- What is Culantro? Culantro IS NOT Cilantro. Don’t get the two confused. While the flavor is similar, it’s not an exact swap as they’re two separate plants. The culantro in our Sancocho recipe comes from the sofrito.
- Sofrito – If you can’t find Sofrito, or don’t want to wait for it to arrive from Amazon, just use a chicken or beef bouillon cube.
- Can’t find some of the ethnic root vegetables at your local grocery store? No worries – just sub in equal parts of the root vegetables you can find.
- Root vegetables cook at different times, so you’ll want to drop in the vegetables that take the longest time to cook, first. In this Sancocho Dominicano Recipe, the plantains and yuca (if using frozen yuca) will take at least 30 minutes to soften, whereas the squash and potatoes take less. So stagger the addition of the vegetables you do use.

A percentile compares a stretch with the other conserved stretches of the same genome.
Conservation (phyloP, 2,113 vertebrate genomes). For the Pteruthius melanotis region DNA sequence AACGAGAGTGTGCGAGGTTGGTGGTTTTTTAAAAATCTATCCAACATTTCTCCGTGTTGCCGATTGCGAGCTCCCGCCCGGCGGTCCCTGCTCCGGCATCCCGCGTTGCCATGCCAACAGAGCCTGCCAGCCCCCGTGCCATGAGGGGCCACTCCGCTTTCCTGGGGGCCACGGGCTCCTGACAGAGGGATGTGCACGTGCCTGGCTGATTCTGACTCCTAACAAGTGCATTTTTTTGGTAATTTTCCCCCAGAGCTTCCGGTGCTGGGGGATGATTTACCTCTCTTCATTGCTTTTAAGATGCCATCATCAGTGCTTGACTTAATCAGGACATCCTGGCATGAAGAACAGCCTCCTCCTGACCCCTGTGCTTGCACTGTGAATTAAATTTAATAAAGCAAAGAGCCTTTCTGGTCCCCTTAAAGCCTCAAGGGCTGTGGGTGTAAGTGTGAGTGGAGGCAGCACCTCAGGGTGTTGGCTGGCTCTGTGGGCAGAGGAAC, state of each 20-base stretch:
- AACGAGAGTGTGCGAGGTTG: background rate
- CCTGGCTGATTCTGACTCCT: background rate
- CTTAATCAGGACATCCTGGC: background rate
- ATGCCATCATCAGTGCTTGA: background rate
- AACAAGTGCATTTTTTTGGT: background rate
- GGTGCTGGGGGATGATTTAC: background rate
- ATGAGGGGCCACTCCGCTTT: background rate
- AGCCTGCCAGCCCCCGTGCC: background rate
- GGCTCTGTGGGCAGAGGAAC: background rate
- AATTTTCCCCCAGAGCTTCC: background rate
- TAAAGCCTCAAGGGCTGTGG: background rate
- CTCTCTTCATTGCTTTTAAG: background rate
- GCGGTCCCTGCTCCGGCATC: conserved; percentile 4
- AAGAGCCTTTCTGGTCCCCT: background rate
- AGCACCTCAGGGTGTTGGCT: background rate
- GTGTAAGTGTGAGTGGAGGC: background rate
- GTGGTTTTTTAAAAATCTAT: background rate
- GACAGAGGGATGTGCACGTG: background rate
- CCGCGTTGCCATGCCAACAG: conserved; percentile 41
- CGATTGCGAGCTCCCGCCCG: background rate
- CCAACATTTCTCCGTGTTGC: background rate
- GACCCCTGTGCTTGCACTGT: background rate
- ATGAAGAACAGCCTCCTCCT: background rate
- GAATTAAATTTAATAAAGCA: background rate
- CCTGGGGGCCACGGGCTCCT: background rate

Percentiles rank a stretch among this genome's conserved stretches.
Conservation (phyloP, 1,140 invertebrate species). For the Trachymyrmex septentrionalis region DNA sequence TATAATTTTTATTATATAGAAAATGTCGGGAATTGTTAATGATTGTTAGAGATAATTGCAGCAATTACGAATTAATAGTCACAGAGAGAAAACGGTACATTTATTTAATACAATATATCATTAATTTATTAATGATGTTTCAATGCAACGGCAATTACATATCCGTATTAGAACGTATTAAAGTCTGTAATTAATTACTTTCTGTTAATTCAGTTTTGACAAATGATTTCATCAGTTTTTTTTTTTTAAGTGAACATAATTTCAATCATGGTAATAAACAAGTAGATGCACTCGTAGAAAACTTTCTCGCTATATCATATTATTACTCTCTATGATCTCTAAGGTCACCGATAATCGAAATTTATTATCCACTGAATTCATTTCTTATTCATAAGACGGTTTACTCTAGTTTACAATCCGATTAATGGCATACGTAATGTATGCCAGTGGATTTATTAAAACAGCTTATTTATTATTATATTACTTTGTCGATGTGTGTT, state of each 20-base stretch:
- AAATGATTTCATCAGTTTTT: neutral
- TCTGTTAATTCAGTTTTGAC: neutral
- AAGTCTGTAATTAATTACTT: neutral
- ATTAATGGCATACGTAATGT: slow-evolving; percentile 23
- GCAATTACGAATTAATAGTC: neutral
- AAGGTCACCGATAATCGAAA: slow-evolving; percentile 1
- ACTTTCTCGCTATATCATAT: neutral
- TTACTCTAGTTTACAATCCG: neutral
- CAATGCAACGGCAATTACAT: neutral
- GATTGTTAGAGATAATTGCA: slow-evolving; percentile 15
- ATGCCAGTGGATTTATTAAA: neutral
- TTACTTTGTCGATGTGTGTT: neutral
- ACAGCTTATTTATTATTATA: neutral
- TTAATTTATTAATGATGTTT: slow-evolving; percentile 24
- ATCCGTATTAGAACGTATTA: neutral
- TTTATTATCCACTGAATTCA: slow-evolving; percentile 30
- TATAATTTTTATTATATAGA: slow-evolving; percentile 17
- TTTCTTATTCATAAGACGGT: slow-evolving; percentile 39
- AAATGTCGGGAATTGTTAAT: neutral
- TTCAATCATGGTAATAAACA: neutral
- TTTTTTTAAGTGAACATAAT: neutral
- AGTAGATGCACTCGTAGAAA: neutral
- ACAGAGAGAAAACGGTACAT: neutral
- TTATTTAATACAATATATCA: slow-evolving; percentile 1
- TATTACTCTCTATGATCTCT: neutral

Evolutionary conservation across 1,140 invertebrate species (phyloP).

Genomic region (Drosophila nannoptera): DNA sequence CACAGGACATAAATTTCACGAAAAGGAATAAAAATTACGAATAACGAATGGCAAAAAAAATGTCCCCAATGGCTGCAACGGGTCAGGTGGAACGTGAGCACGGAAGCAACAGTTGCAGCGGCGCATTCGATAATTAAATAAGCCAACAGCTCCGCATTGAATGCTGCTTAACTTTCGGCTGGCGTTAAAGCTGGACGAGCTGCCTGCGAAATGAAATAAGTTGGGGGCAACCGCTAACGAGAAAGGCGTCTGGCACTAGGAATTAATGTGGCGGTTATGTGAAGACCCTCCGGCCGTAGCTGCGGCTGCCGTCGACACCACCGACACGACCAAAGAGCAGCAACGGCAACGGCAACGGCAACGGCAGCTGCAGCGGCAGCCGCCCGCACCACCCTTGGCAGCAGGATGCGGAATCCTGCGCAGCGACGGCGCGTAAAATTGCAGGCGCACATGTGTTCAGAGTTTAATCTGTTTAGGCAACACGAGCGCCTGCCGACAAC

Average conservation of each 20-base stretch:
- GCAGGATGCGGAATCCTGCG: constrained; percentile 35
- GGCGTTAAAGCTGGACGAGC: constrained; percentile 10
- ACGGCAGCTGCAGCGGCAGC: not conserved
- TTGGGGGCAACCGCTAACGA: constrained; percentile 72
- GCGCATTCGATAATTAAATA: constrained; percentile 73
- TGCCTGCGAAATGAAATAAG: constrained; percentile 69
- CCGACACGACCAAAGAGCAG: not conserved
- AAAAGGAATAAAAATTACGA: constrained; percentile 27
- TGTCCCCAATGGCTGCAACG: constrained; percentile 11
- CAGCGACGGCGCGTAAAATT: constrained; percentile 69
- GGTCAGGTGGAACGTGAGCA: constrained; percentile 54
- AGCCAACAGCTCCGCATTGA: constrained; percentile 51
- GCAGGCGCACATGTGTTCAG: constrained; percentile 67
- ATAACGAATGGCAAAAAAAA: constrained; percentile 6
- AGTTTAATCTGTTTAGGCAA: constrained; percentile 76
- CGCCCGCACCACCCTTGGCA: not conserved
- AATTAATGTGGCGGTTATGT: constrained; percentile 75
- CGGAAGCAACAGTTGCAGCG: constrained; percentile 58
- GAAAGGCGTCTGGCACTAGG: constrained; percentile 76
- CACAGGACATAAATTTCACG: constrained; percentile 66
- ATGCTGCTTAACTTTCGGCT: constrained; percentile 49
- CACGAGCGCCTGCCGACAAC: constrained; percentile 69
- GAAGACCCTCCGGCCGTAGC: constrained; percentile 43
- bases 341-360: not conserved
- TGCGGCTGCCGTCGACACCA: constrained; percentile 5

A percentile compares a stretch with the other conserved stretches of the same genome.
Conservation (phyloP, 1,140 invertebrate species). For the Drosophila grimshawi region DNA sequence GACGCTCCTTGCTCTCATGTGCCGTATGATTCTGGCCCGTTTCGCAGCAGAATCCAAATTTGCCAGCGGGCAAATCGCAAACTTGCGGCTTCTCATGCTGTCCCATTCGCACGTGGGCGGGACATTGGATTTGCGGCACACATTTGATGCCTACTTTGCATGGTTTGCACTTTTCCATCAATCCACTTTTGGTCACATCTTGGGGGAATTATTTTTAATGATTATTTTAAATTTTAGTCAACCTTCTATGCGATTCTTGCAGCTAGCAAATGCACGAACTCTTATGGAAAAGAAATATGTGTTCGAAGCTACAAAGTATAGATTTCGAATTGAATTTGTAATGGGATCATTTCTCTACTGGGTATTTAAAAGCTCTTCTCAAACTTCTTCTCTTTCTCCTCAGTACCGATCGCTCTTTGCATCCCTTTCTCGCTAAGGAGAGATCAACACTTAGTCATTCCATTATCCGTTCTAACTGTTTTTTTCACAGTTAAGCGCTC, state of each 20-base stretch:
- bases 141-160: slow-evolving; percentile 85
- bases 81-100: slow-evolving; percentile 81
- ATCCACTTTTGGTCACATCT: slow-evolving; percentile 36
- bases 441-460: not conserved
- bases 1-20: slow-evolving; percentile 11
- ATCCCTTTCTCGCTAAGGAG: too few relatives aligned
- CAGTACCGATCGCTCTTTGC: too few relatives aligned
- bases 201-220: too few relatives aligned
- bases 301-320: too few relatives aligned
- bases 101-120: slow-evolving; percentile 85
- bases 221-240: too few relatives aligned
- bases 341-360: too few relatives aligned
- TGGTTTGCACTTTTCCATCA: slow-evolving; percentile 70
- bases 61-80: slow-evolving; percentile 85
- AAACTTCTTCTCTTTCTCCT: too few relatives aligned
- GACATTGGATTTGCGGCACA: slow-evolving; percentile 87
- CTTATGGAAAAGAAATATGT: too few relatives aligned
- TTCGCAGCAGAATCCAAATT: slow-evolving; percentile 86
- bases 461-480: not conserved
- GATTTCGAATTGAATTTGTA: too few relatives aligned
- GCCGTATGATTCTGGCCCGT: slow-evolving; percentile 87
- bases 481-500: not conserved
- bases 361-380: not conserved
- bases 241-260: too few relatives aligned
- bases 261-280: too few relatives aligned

- As with the vegetables, the meats cook at different times as well. Beef will take longer to soften than chicken or pork. Either cook them separately (before adding them back into the pot together once they’re all cooked, or stagger the addition of them.
- Save time by peeling and chopping the vegetables while the meat is simmering in the broth.
How Do You Thicken Sancocho?
No extra ingredients are needed to thicken this bad boy out. Just mash a few of the root vegetables before serving and that will thicken it up. This Dominican sancocho recipe is already pretty thick so you probably won’t need to mash up any vegetables unless flavor or texture wise you want to.
What To Serve With Dominican Sancocho
What Drinks Pair With Sancocho
Grab a nice cold glass of beer to enjoy with this Sancocho. Dominican food pairs beautifully with cerveza. Heck even a Michelada would be killer!